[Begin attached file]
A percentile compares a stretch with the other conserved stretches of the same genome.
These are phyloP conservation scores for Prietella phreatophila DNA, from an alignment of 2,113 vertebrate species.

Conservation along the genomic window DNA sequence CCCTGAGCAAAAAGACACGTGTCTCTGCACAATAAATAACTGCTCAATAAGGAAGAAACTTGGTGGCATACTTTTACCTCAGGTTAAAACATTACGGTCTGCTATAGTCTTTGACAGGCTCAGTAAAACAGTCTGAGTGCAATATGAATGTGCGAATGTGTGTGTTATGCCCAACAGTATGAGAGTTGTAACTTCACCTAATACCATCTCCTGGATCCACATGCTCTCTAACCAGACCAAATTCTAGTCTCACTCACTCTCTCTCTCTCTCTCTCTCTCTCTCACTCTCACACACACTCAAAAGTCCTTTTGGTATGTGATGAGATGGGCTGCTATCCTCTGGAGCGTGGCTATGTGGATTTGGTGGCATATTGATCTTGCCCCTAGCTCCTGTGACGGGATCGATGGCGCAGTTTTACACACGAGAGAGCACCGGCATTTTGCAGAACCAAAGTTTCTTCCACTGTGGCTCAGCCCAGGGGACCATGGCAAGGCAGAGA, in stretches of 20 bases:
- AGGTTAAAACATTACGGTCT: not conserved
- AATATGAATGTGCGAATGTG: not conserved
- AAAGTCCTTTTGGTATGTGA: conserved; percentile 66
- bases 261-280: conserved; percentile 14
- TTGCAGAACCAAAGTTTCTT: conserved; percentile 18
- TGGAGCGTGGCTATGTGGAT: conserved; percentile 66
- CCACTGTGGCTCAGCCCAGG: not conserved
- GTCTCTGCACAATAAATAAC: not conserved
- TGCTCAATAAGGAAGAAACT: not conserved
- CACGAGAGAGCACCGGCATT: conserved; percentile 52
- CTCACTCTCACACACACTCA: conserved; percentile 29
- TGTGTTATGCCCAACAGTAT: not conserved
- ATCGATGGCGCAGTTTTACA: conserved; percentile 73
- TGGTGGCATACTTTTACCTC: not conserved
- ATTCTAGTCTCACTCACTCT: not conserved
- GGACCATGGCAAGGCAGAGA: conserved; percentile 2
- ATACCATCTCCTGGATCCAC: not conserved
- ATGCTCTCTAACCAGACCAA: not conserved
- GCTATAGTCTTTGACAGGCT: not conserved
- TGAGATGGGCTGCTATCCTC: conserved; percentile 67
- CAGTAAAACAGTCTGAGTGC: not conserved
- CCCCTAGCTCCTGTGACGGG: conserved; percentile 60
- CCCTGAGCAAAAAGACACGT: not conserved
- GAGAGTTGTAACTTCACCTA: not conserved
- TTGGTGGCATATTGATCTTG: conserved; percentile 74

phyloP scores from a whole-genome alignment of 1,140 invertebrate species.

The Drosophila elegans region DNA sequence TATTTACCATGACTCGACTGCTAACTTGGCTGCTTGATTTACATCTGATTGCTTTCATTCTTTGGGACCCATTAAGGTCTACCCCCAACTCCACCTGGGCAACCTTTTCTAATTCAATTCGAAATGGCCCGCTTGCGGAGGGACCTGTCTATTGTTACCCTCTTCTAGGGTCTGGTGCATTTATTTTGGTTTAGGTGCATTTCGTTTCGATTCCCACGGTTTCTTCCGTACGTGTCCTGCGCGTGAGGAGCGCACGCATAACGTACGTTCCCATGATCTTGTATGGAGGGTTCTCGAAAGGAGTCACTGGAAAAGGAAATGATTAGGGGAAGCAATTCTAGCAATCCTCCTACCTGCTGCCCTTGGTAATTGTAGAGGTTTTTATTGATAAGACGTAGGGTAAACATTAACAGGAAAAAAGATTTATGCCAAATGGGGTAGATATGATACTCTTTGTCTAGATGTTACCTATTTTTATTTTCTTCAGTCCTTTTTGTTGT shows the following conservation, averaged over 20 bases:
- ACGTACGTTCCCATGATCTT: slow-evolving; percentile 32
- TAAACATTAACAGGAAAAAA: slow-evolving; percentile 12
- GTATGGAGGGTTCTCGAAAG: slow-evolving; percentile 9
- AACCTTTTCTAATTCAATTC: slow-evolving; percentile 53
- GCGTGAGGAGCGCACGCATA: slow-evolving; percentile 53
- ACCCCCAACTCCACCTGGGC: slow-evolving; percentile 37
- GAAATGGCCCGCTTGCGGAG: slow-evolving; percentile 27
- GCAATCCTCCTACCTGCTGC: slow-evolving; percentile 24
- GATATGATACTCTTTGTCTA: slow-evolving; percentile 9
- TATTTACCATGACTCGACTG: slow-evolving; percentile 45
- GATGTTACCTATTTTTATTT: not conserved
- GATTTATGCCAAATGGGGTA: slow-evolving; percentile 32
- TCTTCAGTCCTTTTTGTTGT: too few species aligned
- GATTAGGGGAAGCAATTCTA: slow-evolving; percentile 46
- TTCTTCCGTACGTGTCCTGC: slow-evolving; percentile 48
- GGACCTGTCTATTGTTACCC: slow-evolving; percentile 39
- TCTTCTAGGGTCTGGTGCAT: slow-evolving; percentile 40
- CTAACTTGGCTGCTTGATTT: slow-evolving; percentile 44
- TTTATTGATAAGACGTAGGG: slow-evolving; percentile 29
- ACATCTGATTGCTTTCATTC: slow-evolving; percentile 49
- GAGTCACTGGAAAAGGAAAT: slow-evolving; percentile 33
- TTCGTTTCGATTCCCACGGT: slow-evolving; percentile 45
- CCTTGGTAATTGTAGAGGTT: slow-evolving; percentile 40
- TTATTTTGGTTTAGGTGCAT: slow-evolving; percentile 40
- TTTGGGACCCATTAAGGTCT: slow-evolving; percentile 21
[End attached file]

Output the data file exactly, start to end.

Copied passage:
A percentile compares a stretch with the other conserved stretches of the same genome.
These are phyloP conservation scores for Prietella phreatophila DNA, from an alignment of 2,113 vertebrate species.

Conservation along the genomic window DNA sequence CCCTGAGCAAAAAGACACGTGTCTCTGCACAATAAATAACTGCTCAATAAGGAAGAAACTTGGTGGCATACTTTTACCTCAGGTTAAAACATTACGGTCTGCTATAGTCTTTGACAGGCTCAGTAAAACAGTCTGAGTGCAATATGAATGTGCGAATGTGTGTGTTATGCCCAACAGTATGAGAGTTGTAACTTCACCTAATACCATCTCCTGGATCCACATGCTCTCTAACCAGACCAAATTCTAGTCTCACTCACTCTCTCTCTCTCTCTCTCTCTCTCTCACTCTCACACACACTCAAAAGTCCTTTTGGTATGTGATGAGATGGGCTGCTATCCTCTGGAGCGTGGCTATGTGGATTTGGTGGCATATTGATCTTGCCCCTAGCTCCTGTGACGGGATCGATGGCGCAGTTTTACACACGAGAGAGCACCGGCATTTTGCAGAACCAAAGTTTCTTCCACTGTGGCTCAGCCCAGGGGACCATGGCAAGGCAGAGA, in stretches of 20 bases:
- AGGTTAAAACATTACGGTCT: not conserved
- AATATGAATGTGCGAATGTG: not conserved
- AAAGTCCTTTTGGTATGTGA: conserved; percentile 66
- bases 261-280: conserved; percentile 14
- TTGCAGAACCAAAGTTTCTT: conserved; percentile 18
- TGGAGCGTGGCTATGTGGAT: conserved; percentile 66
- CCACTGTGGCTCAGCCCAGG: not conserved
- GTCTCTGCACAATAAATAAC: not conserved
- TGCTCAATAAGGAAGAAACT: not conserved
- CACGAGAGAGCACCGGCATT: conserved; percentile 52
- CTCACTCTCACACACACTCA: conserved; percentile 29
- TGTGTTATGCCCAACAGTAT: not conserved
- ATCGATGGCGCAGTTTTACA: conserved; percentile 73
- TGGTGGCATACTTTTACCTC: not conserved
- ATTCTAGTCTCACTCACTCT: not conserved
- GGACCATGGCAAGGCAGAGA: conserved; percentile 2
- ATACCATCTCCTGGATCCAC: not conserved
- ATGCTCTCTAACCAGACCAA: not conserved
- GCTATAGTCTTTGACAGGCT: not conserved
- TGAGATGGGCTGCTATCCTC: conserved; percentile 67
- CAGTAAAACAGTCTGAGTGC: not conserved
- CCCCTAGCTCCTGTGACGGG: conserved; percentile 60
- CCCTGAGCAAAAAGACACGT: not conserved
- GAGAGTTGTAACTTCACCTA: not conserved
- TTGGTGGCATATTGATCTTG: conserved; percentile 74

phyloP scores from a whole-genome alignment of 1,140 invertebrate species.

The Drosophila elegans region DNA sequence TATTTACCATGACTCGACTGCTAACTTGGCTGCTTGATTTACATCTGATTGCTTTCATTCTTTGGGACCCATTAAGGTCTACCCCCAACTCCACCTGGGCAACCTTTTCTAATTCAATTCGAAATGGCCCGCTTGCGGAGGGACCTGTCTATTGTTACCCTCTTCTAGGGTCTGGTGCATTTATTTTGGTTTAGGTGCATTTCGTTTCGATTCCCACGGTTTCTTCCGTACGTGTCCTGCGCGTGAGGAGCGCACGCATAACGTACGTTCCCATGATCTTGTATGGAGGGTTCTCGAAAGGAGTCACTGGAAAAGGAAATGATTAGGGGAAGCAATTCTAGCAATCCTCCTACCTGCTGCCCTTGGTAATTGTAGAGGTTTTTATTGATAAGACGTAGGGTAAACATTAACAGGAAAAAAGATTTATGCCAAATGGGGTAGATATGATACTCTTTGTCTAGATGTTACCTATTTTTATTTTCTTCAGTCCTTTTTGTTGT shows the following conservation, averaged over 20 bases:
- ACGTACGTTCCCATGATCTT: slow-evolving; percentile 32
- TAAACATTAACAGGAAAAAA: slow-evolving; percentile 12
- GTATGGAGGGTTCTCGAAAG: slow-evolving; percentile 9
- AACCTTTTCTAATTCAATTC: slow-evolving; percentile 53
- GCGTGAGGAGCGCACGCATA: slow-evolving; percentile 53
- ACCCCCAACTCCACCTGGGC: slow-evolving; percentile 37
- GAAATGGCCCGCTTGCGGAG: slow-evolving; percentile 27
- GCAATCCTCCTACCTGCTGC: slow-evolving; percentile 24
- GATATGATACTCTTTGTCTA: slow-evolving; percentile 9
- TATTTACCATGACTCGACTG: slow-evolving; percentile 45
- GATGTTACCTATTTTTATTT: not conserved
- GATTTATGCCAAATGGGGTA: slow-evolving; percentile 32
- TCTTCAGTCCTTTTTGTTGT: too few species aligned
- GATTAGGGGAAGCAATTCTA: slow-evolving; percentile 46
- TTCTTCCGTACGTGTCCTGC: slow-evolving; percentile 48
- GGACCTGTCTATTGTTACCC: slow-evolving; percentile 39
- TCTTCTAGGGTCTGGTGCAT: slow-evolving; percentile 40
- CTAACTTGGCTGCTTGATTT: slow-evolving; percentile 44
- TTTATTGATAAGACGTAGGG: slow-evolving; percentile 29
- ACATCTGATTGCTTTCATTC: slow-evolving; percentile 49
- GAGTCACTGGAAAAGGAAAT: slow-evolving; percentile 33
- TTCGTTTCGATTCCCACGGT: slow-evolving; percentile 45
- CCTTGGTAATTGTAGAGGTT: slow-evolving; percentile 40
- TTATTTTGGTTTAGGTGCAT: slow-evolving; percentile 40
- TTTGGGACCCATTAAGGTCT: slow-evolving; percentile 21